Saturday, February 3, 2018

LAT 6:14 (Derek) 


Newsday 15:45 (Derek) 


NYT 4:59 (Amy) 


WSJ untimed (pannonica) 


Sam Ezersky & Byron Walden’s New York Times crossword—Amy’s write-up

NY Times crossword solution, 2 3 18, no 0203

I was all set to adore this puzzle because I usually enjoy the themelesses these guys cook up separately, but there was some iffy stuff in the 64-word grid that had me wishing for a higher word count and zippier fill. The empty grid looks cool with the flow of long Down answers from top to bottom, passing through long Acrosses.

Likes: Timely OLIGARCH, PIBB XTRA, NATGEO, KETEL ONE, SHABBAT, KAZAKHS, SPICE RACK (I buy most of my spices from Penzeys, which was just featured in the New Yorker), LGBT RIGHTS, and Donna Summer’s “I FEEL LOVE” (which somehow I do not remember at all, despite being a tween when it was a hit single—and I couldn’t make it through the whole YouTube video because the song’s annoying as heel, but Donna Summer’s still a legend).

On the down side: GAPPY. Junipero SERRA, because of that whole slavery/disease/punishing rape victims thing he oversaw). ATE AT, which is in crosswords far out of proportion to how often anyone actually says or writes this phrase. Contrived PAY A FEE. Iffy COOKED KALE, because we don’t want to open the floodgates to COOKED {insert any produce here} now. Lifeless OCTAD, junky plural abbrev EES, stodgy EWERS. Contrived GO ASK ANYONE (“Just ask anyone!” sounds more plausible to my ear). Oh, and TURN RIPE sounds wrong to me, too; fruit gets ripe or it ripens. And also WEST CORK, which is not a term I’ve ever run into before.

Four more things:

  • 56a. [Front spoiler on a car], AIR DAM. Entirely unfamiliar term to me. How common is this? Do gearheads all know it? My husband doesn’t, and he’s watched more Top Gear than I have.
  • 34a. [Kind of coordination], EYE-HAND. I have always preferred “hand-eye coordination,” sounds better to me. Also, I do not have a ton of it, no matter what order you put the words in.
  • 35d. [Sombrero, e.g.], DRINK. Say what? I’ll guess it has tequila in it, but I’ve never heard of this as a cocktail name. *Googling* Okay, so it’s Kahlua and cream over ice. I always thought that was just called “Kahlua and cream.”
  • 38d. [Ethnic group whose name means “wanderers”], KAZAKHS. Trivia I didn’t know. Hey, this may come up someday on Learned League.

3.3 stars from me. Did you triumph over this puzzle?

Pawel Fludzinski’s LA Times crossword – Derek’s write-up

Got through this one fairly quickly. This was a fairly unique grid pattern, as there are four 14-letter answers in the grid. I will discuss all of them below, but suffice it to say this one was relaxing! I have done several by Pawel, so that helps. How about a solid 4.4 stars for this one!

Let’s dig in to some info about these entries:

  • 19A [Jesse Owens, e.g.] OLYMPIC ATHLETE -Timely, since the Winter Olympics start actually with some events on Wednesday. Opening ceremonies (with the unified Korea marching, which could be interesting) is on Friday.
  • 36A [Hamm from Alabama] MIA – I didn’t know this.
  • 47A [River to the Seine] AUBE – I don’t think I have heard this river’s name in years!
  • 50A [Canine epithet] MAN’S BEST FRIEND – I am not a dog lover still, even after not delivering UPS packages for over a year. I must still be scarred!
  • 5D [Real estate investment strategy] HOUSE FLIPPING – A common theme on many HGTV shows!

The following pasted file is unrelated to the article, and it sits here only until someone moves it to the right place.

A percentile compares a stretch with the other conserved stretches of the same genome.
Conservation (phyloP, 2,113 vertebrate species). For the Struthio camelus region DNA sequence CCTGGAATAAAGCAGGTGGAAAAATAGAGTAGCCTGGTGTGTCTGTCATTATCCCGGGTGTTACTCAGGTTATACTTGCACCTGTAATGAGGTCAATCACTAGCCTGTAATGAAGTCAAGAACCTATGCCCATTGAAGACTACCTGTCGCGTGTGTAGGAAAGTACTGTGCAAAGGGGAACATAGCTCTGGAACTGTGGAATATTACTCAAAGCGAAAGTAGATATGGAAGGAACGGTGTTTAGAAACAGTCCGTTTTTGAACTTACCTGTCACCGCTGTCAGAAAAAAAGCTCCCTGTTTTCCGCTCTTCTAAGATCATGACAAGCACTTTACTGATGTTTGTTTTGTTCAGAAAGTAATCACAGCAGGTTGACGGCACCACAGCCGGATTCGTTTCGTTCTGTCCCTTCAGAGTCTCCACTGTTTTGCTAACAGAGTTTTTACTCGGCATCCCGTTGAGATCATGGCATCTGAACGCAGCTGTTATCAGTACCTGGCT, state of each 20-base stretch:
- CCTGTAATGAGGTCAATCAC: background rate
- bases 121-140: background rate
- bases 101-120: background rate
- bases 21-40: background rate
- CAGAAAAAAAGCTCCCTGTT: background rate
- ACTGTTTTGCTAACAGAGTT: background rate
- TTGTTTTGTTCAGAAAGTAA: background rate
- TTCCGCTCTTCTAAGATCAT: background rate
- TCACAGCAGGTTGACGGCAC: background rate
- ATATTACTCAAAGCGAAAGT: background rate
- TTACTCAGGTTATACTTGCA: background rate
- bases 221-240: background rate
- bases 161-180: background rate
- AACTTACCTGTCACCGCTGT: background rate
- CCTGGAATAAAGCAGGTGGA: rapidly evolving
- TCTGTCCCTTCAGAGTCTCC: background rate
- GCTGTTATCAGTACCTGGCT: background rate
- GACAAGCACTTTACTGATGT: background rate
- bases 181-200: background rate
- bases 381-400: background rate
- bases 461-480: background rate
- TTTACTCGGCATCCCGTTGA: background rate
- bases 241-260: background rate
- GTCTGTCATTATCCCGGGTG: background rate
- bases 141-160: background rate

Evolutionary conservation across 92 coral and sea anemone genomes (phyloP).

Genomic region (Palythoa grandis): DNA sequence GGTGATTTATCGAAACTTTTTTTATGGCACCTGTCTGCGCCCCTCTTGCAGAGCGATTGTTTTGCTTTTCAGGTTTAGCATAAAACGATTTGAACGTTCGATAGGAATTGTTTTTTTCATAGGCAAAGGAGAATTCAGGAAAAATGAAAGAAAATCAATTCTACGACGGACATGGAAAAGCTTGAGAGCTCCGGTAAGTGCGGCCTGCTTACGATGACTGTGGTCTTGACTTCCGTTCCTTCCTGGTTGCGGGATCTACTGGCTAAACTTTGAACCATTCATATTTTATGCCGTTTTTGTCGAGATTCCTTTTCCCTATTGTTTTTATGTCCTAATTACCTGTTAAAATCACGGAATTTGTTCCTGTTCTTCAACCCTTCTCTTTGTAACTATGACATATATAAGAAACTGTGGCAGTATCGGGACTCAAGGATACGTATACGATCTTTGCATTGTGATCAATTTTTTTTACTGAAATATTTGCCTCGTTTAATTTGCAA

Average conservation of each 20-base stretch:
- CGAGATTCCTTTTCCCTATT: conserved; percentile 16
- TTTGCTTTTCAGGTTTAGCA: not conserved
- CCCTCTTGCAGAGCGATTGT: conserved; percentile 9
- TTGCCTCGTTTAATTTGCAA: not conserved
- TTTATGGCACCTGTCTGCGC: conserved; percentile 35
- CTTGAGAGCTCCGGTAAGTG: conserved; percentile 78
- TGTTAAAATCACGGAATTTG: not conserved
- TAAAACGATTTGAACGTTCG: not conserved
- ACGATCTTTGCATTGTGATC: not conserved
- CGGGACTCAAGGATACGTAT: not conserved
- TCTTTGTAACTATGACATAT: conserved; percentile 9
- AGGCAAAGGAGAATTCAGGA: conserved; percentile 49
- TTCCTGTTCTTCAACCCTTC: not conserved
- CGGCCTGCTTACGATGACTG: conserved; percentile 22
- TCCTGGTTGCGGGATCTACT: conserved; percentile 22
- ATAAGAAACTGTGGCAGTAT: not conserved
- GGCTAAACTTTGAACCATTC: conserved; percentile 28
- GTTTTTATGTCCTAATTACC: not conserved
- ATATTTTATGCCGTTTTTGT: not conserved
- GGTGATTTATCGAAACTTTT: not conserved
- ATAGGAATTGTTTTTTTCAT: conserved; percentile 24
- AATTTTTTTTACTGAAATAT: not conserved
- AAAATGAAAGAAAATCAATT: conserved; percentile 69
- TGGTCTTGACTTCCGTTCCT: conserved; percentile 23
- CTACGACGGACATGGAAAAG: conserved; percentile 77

• 10D [Position near the top of some organizational structures] UNDERBOSS – Is this one word or two??
  • 16D [Voting bloc term used by Nixon and Trump] SILENT MAJORITY – Verrry nice. The political climate now in this region makes this relevant, because not EVERYONE is is on Twitter speaking their mind!
  • 30D [Championship ice dancer __ Virtue] TESSA – Also timely: she and her partner Scott Moir are the flag bearers for Friday’s opening ceremonies for Canada.

It is still freezing here!

Lester Ruff’s Newsday crossword, “Saturday Stumper” – Derek’s write-up

I was FLYING through this one easily … until I got to the lower right corner. Then I ground to a halt for about 5 of my 16 minutes of solve time! I will mention several of the answers in that region below, but suffice it to say this one was a tad tougher than a normal “Les Ruff” puzzle. Maybe I relaxed a little when I saw the byline! I will surely not make that same mistake again! Stan is still a master, and this 70-worder seems like it was smoothly constructed. I am still jealous of talent like this. A solid 4.6 stars for this one.

Some specifics:

  • 33A [Response to a braggart] EASY FOR YOU TO SAY! – Awesome! Only one 15 in the grid, and 2 10s, but 12 8-letter words. This could have been only a 66 word count if a couple of black squares were removed, but that would have made the fill exponentially more difficult, I presume.
  • 57A [Drifter in the Rock Hall of Fame] BEN E. KING – This is a tad before my time, but I see he was in the group The Drifters! No wonder this clue gave me fits!
  • 59A [Third word of many Kirk lead-ins] STARDATE – I tried FRONTIER, but this is talking about the actual opening dialogue. “Captain’s Log: STARDATE …” is how virtually every show opened. Nice clue!
  • 9D [He advised Nye, “Focus on pure science”] SAGAN – Interesting piece of trivia. One of those clues that makes sense after you solve it, not because you know it.
  • 13D [Elon Musk’s birthplace] PRETORIA – I forgot he was South African. For some reason I had him pegged as European!
  • 28D [Is gaining] GETS CLOSER – I was thinking this was a three word phrase. This entry was the main reason I couldn’t get a toehold in this corner!
  • 43D [Region due east of Rhode Island] IBERIA – This is just not fair!

Until next week’s Stumper!

Ethan Erickson’s Wall Street Journal crossword, “Think on Your Feat” — pannonica’s write-up

WSJ • 2/3/18 • “Think on Your Feat” • Sat • Erickson • solution

Homophone fun. Phrases featuring a word with a long-E sound have their spellings changed from EE to EA.

  • 23a. [Lead-in to “Please stop following me everywhere”?] DEAR STALKER (deerstalker).
  • 25a. [Serious surfers?] BEACH NUTS (beech nuts).